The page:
Prime Minister Justin Trudeau backs commercialization of stem cell research by U of T and partners

Professor Peter Zandstra, seen here with Prime Minister Justin Trudeau, U of T President Meric Gertler and Minister of International Trade Chrystia Freeland, is the new executive director of Medicine By Design (all photos by Johnny Guatto)

Regenerative medicine is the way of the future for Canadian health care, Prime Minister Justin Trudeau says, and two new initiatives are helping strengthen the commitment of U of T and its partners to stem cell research and manufacturing.

Trudeau announced at the MaRS Discovery District on Jan. 13 that the federal government will give a $20 million grant to the Centre for Commercialization of Regenerative Medicine (CCRM) to establish and operate a new Centre for Advanced Therapeutic Cell Technologies.

Continue reading at UofT News.

Building a better heart: celebrating the first year of the Ted Rogers Centre for Heart Research

Professor Craig Simmons and Professor Peter Zandstra (standing) are two of the leading researchers driving scientific discovery and the development of new therapies at the Ted Rogers Centre for Heart Research

What if we could identify the gene responsible for a baby’s heart defect, grow a piece of her heart on a chip, then test drugs to find the one able to shut down the defective gene?

A decade ago, that scenario seemed as far-fetched as a Mars landing. Today, University of Toronto researchers predict these stunning achievements are just a few years away, thanks to the Ted Rogers Centre for Heart Research – a powerful collaboration between scientists from U of T’s medical and engineering faculties and physicians from SickKids and the University Health Network.

Continue reading at UofT News.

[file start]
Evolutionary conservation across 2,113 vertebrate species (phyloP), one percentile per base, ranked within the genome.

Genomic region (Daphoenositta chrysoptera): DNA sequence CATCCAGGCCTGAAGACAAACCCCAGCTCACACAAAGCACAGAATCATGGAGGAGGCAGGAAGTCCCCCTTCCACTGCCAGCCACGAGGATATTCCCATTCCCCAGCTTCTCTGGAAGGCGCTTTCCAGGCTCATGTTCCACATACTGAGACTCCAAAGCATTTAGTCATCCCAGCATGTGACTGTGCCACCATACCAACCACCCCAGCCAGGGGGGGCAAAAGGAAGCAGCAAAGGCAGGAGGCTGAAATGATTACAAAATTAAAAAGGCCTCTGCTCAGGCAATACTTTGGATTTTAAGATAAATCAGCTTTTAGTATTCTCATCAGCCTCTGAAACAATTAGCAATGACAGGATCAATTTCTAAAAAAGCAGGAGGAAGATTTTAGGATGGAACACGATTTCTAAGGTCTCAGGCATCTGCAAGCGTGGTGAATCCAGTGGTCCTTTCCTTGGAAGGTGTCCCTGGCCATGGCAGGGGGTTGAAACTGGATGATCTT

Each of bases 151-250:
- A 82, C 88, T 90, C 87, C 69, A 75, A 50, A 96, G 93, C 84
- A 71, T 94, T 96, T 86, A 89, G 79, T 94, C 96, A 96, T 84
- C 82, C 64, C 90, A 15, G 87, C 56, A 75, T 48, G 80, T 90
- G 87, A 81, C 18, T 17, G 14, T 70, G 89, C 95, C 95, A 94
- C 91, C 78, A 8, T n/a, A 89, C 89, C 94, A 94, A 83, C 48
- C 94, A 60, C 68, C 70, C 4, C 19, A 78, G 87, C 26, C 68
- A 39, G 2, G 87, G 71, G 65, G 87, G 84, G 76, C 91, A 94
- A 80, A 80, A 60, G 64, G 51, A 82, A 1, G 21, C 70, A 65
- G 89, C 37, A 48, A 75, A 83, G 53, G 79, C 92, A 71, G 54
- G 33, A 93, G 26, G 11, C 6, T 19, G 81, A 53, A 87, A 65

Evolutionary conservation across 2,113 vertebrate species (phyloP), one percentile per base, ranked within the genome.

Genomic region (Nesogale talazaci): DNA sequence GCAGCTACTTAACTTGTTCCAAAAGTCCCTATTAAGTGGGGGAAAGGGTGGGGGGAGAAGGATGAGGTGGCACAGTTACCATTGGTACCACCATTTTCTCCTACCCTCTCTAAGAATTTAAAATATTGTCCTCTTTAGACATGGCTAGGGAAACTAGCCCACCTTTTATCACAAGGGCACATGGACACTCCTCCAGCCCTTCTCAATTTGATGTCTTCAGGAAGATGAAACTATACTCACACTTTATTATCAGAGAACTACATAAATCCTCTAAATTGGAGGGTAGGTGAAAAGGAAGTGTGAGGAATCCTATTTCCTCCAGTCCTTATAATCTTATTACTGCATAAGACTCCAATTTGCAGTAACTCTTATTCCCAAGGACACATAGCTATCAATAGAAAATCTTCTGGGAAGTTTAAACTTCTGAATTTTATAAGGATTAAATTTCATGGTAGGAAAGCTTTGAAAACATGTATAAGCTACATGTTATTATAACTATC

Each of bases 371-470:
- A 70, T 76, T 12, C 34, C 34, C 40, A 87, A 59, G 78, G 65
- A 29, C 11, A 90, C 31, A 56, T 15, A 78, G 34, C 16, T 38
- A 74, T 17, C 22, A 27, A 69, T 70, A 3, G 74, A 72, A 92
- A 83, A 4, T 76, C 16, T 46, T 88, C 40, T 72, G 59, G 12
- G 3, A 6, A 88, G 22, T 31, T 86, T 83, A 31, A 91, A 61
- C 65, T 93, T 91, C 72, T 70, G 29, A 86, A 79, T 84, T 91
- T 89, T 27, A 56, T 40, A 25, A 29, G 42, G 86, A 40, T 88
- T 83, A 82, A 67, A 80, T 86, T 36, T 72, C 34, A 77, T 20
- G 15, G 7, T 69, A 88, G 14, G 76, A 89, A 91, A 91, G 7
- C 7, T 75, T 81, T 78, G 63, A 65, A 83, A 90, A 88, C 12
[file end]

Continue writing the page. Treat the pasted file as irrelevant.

Regenerative medicine conference puts spotlight on U of T engineers

Engineering professor Peter Zandstra and University Professor Emeritus James Till were among the world-leading researchers who gathered in Toronto for the Till & McCulloch Meetings. (Photo: James Poremba)

If you or someone you know has benefited from a bone marrow transplant, then you may be more knowledgeable about stem cells and regenerative medicine (RM) than you think.

Bone marrow transplants, a procedure used in treating cancer that has been around for the last 40 years, is just one of the applications of stem cell science. RM includes stem cells, biomaterials and molecules and it is used to repair, regenerate or replace diseased cells, tissues and organs.

Continue reading at UofT Engineering News.

U of T expands research facilities in new partnership with MaRS

Peter Zandstra (right) and his Medicine by Design team will move in to the new MaRS space (photo by James Poremba)

The University of Toronto has acquired four floors in the new west tower of MaRS and will be taking a 20 per cent equity share in the building.

“This is a big step in our overall commitment to support our students, faculty and researchers in their work solving the most complex and devastating diseases of our time,” says Scott Mabury, Professor & Vice-President of Operations for the University of Toronto.

Continue reading at UofT News.

Behind the scenes of Medicine By Design with Molly Shoichet and Peter Zandstra

Molly Shoichet (left) and Peter Zandstra (right) are two U of T Engineering professors involved in the new Medicine By Design initiative. (Photo: L’Oreal/UNESCO, U of T News)

More than 50 researchers and clinicians at the University of Toronto and its partner hospitals are participating in Medicine By Design, the new centre for regenerative medicine announced on July 28, 2015.

The centre, which builds on decades of U of T research dating back to the demonstration of the existence of stem cells by James Till and Ernest McCulloch, will design and manufacture cells, tissues and organs to treat degenerative disease.

Continue reading at UofT Engineering News.